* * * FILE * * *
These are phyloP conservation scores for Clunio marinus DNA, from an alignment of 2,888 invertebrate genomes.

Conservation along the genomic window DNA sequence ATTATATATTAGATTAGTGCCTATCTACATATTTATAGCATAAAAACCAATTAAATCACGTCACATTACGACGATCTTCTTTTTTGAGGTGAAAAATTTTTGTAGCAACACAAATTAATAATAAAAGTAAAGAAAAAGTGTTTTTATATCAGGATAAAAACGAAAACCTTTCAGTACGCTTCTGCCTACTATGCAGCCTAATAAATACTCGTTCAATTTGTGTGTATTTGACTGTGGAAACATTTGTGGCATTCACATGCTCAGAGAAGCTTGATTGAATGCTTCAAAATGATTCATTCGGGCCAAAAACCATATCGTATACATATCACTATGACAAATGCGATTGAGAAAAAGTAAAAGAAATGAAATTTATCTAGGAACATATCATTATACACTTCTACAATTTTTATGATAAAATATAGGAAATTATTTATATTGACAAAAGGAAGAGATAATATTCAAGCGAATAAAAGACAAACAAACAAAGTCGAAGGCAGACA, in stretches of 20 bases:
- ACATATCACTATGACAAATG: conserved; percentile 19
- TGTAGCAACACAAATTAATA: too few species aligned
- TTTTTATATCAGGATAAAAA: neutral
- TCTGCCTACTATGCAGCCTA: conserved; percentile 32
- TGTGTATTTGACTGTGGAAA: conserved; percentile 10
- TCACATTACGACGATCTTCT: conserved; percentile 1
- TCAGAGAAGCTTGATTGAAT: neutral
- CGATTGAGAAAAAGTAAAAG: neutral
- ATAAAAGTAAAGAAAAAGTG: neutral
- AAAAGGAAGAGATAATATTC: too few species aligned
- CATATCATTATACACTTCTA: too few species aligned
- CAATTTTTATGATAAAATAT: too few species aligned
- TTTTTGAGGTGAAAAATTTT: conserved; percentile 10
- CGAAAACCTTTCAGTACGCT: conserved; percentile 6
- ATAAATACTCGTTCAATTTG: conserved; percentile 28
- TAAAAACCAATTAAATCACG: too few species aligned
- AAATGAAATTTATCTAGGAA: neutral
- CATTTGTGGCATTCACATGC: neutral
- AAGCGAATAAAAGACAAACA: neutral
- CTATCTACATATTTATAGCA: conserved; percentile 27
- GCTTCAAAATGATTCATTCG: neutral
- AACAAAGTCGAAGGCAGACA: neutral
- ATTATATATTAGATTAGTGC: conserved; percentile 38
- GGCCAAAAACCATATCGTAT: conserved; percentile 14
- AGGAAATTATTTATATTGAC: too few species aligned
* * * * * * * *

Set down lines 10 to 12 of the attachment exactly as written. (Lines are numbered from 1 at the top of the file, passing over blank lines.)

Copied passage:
- CGATTGAGAAAAAGTAAAAG: neutral
- ATAAAAGTAAAGAAAAAGTG: neutral
- AAAAGGAAGAGATAATATTC: too few species aligned